Matching Local Invariant Features with Contextual Information: An Experimental Evaluation

Desire Sidibe, Philippe Montesinos, Stefan Janaqi


The main advantage of using local invariant features is their local character which yields robustness to occlusion and varying background. Therefore, local features have proved to be a powerful tool for finding correspondences between images, and have been employed in many applications. However, the local character limits the descriptive capability of features descriptors, and local features fail to resolve ambiguities that can occur when an image shows multiple similar regions. Considering some global information will clearly help to achieve better performances. The question is which information to use and how to use it. Context can be used to enrich the description of the features, or used in the matching step to filter out mismatches. In this paper, we compare different recent methods which use context for matching and show that better results are obtained if contextual information is used during the matching process. We evaluate the methods in two applications: wide baseline matching and object recognition, and it appears that a relaxation based approach gives the best results.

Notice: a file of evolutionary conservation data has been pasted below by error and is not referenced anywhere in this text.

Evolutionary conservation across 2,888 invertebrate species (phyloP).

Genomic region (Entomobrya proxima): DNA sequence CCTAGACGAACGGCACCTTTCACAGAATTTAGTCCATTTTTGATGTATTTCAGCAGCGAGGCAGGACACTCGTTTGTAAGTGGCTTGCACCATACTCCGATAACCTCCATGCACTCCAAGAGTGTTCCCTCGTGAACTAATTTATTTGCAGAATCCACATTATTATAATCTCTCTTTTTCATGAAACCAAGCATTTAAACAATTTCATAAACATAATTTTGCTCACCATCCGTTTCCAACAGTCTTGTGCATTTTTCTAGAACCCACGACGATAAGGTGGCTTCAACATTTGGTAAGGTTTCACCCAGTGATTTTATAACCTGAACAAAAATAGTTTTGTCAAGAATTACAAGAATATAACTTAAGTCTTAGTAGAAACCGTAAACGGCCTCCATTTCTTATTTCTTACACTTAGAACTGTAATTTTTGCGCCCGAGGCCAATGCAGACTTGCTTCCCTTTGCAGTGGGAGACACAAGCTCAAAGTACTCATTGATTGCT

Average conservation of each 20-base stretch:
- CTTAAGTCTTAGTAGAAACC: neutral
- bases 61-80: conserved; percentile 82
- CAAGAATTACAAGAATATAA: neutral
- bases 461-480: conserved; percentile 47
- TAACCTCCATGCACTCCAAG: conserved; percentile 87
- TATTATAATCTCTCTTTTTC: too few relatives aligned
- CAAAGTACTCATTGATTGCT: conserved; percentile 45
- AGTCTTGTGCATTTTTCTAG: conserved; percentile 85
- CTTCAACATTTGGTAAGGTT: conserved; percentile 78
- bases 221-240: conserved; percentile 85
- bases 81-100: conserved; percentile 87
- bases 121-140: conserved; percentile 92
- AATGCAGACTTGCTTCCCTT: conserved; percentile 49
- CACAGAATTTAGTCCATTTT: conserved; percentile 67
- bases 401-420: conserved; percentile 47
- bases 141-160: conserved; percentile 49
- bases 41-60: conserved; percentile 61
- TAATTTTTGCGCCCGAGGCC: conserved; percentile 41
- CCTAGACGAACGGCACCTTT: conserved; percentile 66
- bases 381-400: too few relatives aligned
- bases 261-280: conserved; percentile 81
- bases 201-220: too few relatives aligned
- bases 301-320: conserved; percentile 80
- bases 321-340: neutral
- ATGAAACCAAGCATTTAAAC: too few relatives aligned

Image matching; Local invariant features; SIFT; Contextual information; Object recognition

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